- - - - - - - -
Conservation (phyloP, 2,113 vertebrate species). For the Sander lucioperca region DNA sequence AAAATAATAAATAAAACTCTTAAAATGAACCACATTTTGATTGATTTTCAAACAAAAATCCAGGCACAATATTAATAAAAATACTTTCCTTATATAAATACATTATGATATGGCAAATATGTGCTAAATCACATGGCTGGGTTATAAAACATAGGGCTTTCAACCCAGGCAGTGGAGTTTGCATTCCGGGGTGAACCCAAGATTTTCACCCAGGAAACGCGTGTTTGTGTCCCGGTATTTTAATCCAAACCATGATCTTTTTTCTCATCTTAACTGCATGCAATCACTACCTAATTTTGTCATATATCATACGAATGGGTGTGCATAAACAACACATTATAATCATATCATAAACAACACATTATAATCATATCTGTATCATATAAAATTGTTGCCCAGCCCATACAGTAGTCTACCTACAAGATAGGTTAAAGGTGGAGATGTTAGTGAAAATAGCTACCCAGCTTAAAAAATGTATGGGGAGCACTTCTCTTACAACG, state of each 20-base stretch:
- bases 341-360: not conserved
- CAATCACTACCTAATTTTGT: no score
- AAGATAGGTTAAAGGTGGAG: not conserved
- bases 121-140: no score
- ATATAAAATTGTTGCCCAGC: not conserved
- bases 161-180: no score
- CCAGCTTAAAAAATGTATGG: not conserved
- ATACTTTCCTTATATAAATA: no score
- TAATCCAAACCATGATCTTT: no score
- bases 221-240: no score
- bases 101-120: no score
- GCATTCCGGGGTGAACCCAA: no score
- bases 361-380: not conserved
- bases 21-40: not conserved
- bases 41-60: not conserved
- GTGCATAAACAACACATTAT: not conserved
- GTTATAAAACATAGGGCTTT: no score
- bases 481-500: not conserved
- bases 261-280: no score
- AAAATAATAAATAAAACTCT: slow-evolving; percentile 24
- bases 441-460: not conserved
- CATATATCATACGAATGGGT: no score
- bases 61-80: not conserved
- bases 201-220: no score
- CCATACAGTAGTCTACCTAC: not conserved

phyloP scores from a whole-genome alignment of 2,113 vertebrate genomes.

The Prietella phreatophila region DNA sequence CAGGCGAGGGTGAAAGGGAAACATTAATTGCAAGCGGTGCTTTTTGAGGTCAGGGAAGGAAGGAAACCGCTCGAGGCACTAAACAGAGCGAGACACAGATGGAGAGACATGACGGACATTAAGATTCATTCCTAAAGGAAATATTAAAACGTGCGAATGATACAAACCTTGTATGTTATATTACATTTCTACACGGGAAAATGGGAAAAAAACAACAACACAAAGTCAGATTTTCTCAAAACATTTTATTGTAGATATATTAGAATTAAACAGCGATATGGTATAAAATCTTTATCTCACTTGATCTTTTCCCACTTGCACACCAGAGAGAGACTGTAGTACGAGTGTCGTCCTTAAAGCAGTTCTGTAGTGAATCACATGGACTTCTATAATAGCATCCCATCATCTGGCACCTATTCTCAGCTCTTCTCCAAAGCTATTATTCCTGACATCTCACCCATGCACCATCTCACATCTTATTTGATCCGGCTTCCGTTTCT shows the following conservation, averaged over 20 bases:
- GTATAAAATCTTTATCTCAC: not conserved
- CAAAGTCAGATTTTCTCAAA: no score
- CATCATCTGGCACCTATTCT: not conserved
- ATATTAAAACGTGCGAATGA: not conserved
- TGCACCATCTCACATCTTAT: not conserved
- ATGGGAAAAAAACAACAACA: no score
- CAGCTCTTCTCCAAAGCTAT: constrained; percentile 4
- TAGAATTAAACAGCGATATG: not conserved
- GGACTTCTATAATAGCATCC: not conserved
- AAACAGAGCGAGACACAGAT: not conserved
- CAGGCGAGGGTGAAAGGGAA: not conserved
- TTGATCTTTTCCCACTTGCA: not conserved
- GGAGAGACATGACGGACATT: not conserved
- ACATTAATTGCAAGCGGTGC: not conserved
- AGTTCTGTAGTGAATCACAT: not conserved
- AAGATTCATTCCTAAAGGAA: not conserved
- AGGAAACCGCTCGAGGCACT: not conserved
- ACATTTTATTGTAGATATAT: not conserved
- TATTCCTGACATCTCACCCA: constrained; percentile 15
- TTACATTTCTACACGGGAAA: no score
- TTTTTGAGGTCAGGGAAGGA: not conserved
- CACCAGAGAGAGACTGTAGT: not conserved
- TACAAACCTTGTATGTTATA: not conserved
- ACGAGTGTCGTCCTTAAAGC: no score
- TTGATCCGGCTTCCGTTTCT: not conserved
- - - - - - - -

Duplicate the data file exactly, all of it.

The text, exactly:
Conservation (phyloP, 2,113 vertebrate species). For the Sander lucioperca region DNA sequence AAAATAATAAATAAAACTCTTAAAATGAACCACATTTTGATTGATTTTCAAACAAAAATCCAGGCACAATATTAATAAAAATACTTTCCTTATATAAATACATTATGATATGGCAAATATGTGCTAAATCACATGGCTGGGTTATAAAACATAGGGCTTTCAACCCAGGCAGTGGAGTTTGCATTCCGGGGTGAACCCAAGATTTTCACCCAGGAAACGCGTGTTTGTGTCCCGGTATTTTAATCCAAACCATGATCTTTTTTCTCATCTTAACTGCATGCAATCACTACCTAATTTTGTCATATATCATACGAATGGGTGTGCATAAACAACACATTATAATCATATCATAAACAACACATTATAATCATATCTGTATCATATAAAATTGTTGCCCAGCCCATACAGTAGTCTACCTACAAGATAGGTTAAAGGTGGAGATGTTAGTGAAAATAGCTACCCAGCTTAAAAAATGTATGGGGAGCACTTCTCTTACAACG, state of each 20-base stretch:
- bases 341-360: not conserved
- CAATCACTACCTAATTTTGT: no score
- AAGATAGGTTAAAGGTGGAG: not conserved
- bases 121-140: no score
- ATATAAAATTGTTGCCCAGC: not conserved
- bases 161-180: no score
- CCAGCTTAAAAAATGTATGG: not conserved
- ATACTTTCCTTATATAAATA: no score
- TAATCCAAACCATGATCTTT: no score
- bases 221-240: no score
- bases 101-120: no score
- GCATTCCGGGGTGAACCCAA: no score
- bases 361-380: not conserved
- bases 21-40: not conserved
- bases 41-60: not conserved
- GTGCATAAACAACACATTAT: not conserved
- GTTATAAAACATAGGGCTTT: no score
- bases 481-500: not conserved
- bases 261-280: no score
- AAAATAATAAATAAAACTCT: slow-evolving; percentile 24
- bases 441-460: not conserved
- CATATATCATACGAATGGGT: no score
- bases 61-80: not conserved
- bases 201-220: no score
- CCATACAGTAGTCTACCTAC: not conserved

phyloP scores from a whole-genome alignment of 2,113 vertebrate genomes.

The Prietella phreatophila region DNA sequence CAGGCGAGGGTGAAAGGGAAACATTAATTGCAAGCGGTGCTTTTTGAGGTCAGGGAAGGAAGGAAACCGCTCGAGGCACTAAACAGAGCGAGACACAGATGGAGAGACATGACGGACATTAAGATTCATTCCTAAAGGAAATATTAAAACGTGCGAATGATACAAACCTTGTATGTTATATTACATTTCTACACGGGAAAATGGGAAAAAAACAACAACACAAAGTCAGATTTTCTCAAAACATTTTATTGTAGATATATTAGAATTAAACAGCGATATGGTATAAAATCTTTATCTCACTTGATCTTTTCCCACTTGCACACCAGAGAGAGACTGTAGTACGAGTGTCGTCCTTAAAGCAGTTCTGTAGTGAATCACATGGACTTCTATAATAGCATCCCATCATCTGGCACCTATTCTCAGCTCTTCTCCAAAGCTATTATTCCTGACATCTCACCCATGCACCATCTCACATCTTATTTGATCCGGCTTCCGTTTCT shows the following conservation, averaged over 20 bases:
- GTATAAAATCTTTATCTCAC: not conserved
- CAAAGTCAGATTTTCTCAAA: no score
- CATCATCTGGCACCTATTCT: not conserved
- ATATTAAAACGTGCGAATGA: not conserved
- TGCACCATCTCACATCTTAT: not conserved
- ATGGGAAAAAAACAACAACA: no score
- CAGCTCTTCTCCAAAGCTAT: constrained; percentile 4
- TAGAATTAAACAGCGATATG: not conserved
- GGACTTCTATAATAGCATCC: not conserved
- AAACAGAGCGAGACACAGAT: not conserved
- CAGGCGAGGGTGAAAGGGAA: not conserved
- TTGATCTTTTCCCACTTGCA: not conserved
- GGAGAGACATGACGGACATT: not conserved
- ACATTAATTGCAAGCGGTGC: not conserved
- AGTTCTGTAGTGAATCACAT: not conserved
- AAGATTCATTCCTAAAGGAA: not conserved
- AGGAAACCGCTCGAGGCACT: not conserved
- ACATTTTATTGTAGATATAT: not conserved
- TATTCCTGACATCTCACCCA: constrained; percentile 15
- TTACATTTCTACACGGGAAA: no score
- TTTTTGAGGTCAGGGAAGGA: not conserved
- CACCAGAGAGAGACTGTAGT: not conserved
- TACAAACCTTGTATGTTATA: not conserved
- ACGAGTGTCGTCCTTAAAGC: no score
- TTGATCCGGCTTCCGTTTCT: not conserved